The Tenants of Moonbloom
|Author||Edward Lewis Wallant|
|Publisher||Harcourt, Brace & World|
|Media type||Print (hardback & paperback)|
The Tenants of Moonbloom is a novel by the Jewish American writer Edward Lewis Wallant (1926–1962). Wallant died of an aneurysm aged 36 with only two books published - The Human Season and The Pawnbroker. The Tenants of Moonbloom was published posthumously.
The story documents the emotional awakening of Norman Moonbloom, an isolated, apathetic man in his thirties who, having recently ended a career as 'perpetual student', is now reluctantly in the employ of his brother Irwin as a property agent. Irwin's tenants occupy a series of dilapidated apartments in some of the poorer areas of Manhattan, and Norman's life consists of attempting to collect their rent while constantly making them empty promises about much-needed repairs.
At first, Moonbloom resolutely insulates himself against his troublesome tenants, with their incessant complaining and idiosyncratic ways. Little by little, however, his defenses begin crumbling as they talk to him, argue with him, and impart to him their secrets and hopes. These unaccustomed intimacies bring on a seismic shift in Norman's personality, eventually inspiring him to defy his brother (who wants the apartments left exactly as they are) by undertaking all the promised repairs himself. As he goes from apartment to apartment, painting, plastering, and further immersing himself in his tenants' lives, the meek little rent collector finally comes to life.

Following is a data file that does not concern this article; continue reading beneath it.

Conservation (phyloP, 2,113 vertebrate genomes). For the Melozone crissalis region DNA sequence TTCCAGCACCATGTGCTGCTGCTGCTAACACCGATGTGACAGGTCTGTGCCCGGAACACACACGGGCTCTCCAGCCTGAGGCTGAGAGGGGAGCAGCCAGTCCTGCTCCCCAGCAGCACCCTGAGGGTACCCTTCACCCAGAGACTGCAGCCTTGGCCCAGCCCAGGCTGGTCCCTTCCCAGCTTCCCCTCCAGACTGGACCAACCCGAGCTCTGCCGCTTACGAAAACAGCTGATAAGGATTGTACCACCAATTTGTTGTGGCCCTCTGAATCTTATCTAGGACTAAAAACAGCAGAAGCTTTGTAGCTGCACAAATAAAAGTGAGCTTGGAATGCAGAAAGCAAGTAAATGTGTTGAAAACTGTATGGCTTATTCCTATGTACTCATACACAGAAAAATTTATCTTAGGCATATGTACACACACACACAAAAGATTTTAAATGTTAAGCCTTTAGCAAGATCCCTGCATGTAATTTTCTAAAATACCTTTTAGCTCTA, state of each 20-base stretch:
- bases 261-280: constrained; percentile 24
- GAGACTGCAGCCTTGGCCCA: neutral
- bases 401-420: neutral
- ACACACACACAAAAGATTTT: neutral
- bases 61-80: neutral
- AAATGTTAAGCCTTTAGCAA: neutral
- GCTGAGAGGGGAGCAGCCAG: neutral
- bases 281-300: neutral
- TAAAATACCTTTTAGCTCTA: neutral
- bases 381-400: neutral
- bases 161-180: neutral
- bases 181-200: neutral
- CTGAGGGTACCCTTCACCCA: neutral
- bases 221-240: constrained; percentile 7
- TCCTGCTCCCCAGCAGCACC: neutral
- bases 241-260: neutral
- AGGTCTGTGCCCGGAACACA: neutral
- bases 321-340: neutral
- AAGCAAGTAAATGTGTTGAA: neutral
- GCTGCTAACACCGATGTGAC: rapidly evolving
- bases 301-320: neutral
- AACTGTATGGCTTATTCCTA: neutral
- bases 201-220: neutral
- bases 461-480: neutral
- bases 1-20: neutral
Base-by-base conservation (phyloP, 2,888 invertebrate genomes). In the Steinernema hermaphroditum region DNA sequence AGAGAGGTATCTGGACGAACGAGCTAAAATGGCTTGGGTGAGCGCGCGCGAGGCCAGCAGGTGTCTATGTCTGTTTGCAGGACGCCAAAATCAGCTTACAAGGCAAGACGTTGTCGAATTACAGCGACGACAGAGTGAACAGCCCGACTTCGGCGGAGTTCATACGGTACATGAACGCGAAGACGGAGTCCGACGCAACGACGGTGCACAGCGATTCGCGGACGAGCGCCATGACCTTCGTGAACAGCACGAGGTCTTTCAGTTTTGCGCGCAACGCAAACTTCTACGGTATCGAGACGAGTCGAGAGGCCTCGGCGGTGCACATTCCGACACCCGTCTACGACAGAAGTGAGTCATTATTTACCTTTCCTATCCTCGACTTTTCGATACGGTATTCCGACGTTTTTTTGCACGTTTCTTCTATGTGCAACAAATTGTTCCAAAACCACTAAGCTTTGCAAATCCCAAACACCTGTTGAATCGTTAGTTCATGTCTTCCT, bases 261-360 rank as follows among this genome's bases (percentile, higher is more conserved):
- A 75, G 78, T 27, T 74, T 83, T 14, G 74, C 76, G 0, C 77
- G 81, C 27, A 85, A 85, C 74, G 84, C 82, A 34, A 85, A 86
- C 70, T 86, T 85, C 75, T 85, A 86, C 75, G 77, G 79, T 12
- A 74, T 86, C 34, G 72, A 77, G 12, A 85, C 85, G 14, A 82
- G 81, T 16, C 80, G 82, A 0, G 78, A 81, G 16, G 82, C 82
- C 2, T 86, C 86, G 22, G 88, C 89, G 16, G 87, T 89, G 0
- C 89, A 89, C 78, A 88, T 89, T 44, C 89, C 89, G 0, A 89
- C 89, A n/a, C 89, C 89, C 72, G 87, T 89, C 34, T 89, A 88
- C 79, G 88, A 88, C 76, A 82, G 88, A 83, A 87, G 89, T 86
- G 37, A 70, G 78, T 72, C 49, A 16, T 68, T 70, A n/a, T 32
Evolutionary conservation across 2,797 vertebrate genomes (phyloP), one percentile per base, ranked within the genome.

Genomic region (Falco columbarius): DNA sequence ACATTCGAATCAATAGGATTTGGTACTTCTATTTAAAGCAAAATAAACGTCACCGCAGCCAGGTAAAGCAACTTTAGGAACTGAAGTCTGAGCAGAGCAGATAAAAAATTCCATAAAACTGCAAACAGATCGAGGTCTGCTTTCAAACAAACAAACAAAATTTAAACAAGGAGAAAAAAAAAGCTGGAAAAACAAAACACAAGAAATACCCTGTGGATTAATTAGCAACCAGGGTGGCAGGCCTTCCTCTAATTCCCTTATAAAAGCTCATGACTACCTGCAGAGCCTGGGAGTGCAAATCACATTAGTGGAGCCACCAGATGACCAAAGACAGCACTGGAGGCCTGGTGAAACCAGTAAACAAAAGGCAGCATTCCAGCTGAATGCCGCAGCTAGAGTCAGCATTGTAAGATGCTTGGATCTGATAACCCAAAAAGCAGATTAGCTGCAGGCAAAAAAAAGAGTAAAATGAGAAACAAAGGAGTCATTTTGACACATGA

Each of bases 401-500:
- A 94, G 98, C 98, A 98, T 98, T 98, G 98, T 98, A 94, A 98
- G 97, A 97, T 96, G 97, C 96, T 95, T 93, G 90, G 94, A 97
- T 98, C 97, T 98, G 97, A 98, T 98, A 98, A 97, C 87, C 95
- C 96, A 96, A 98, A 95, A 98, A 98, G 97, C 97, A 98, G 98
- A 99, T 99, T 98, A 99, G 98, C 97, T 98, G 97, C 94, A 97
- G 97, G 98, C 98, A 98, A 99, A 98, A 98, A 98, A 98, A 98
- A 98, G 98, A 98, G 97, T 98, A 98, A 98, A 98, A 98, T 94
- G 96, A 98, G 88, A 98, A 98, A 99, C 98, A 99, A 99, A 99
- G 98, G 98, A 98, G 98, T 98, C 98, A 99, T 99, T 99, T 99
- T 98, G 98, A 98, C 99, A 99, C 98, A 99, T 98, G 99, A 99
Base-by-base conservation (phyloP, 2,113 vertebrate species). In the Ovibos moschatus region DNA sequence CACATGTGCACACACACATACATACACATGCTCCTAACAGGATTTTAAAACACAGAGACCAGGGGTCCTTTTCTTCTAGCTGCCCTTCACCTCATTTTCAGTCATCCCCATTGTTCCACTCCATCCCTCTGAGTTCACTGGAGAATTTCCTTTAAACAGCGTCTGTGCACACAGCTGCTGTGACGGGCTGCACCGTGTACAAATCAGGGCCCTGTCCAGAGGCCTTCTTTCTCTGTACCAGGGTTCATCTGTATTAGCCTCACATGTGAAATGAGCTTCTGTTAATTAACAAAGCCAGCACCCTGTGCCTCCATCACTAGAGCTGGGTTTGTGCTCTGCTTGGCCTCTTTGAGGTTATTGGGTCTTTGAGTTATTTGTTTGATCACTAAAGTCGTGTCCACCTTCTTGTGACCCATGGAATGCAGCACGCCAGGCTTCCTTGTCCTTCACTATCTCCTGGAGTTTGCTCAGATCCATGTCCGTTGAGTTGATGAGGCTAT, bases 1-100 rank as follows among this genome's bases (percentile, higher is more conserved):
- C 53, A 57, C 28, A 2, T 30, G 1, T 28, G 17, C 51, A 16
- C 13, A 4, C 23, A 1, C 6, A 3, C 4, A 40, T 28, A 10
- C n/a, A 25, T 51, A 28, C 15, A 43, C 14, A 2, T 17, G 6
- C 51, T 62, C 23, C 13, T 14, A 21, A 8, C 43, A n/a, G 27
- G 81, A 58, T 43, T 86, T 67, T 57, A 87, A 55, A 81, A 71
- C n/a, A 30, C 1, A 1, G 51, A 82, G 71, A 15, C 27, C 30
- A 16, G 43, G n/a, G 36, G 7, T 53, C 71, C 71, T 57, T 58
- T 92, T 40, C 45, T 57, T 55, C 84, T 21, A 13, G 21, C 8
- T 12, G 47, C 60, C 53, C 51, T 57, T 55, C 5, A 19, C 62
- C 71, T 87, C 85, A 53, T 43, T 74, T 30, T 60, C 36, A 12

Style and characters
The book offers a plethora of wildly diverse characters, including: a gay black jazz musician who moonlights as a gigolo; an ancient German Jew who lives alone in an unspeakably filthy apartment, drinking the days away; a pair of childless sisters who dote on their orphaned nephew, conspiring together to keep him always a child; a blowsy former Shirley Temple wannabe who divests Norman of his virginity in exchange for a rent cut; and a prim Italian linguist afflicted by a terrifying swelling in his bathroom wall. Wallant deftly develops this gallery of characters, giving each of Moonbloom's tenants a distinct and complex personality.
Wallant has an elegant, fluid writing style, and many consider The Tenants of Moonbloom to be an exemplary piece of prose (see below link).
- Review of The Tenants of Moonbloom at the Guardian Books (UK)
- "Grace among the roaches" – Time review of The Tenants of Moonbloom from August 16, 1963.
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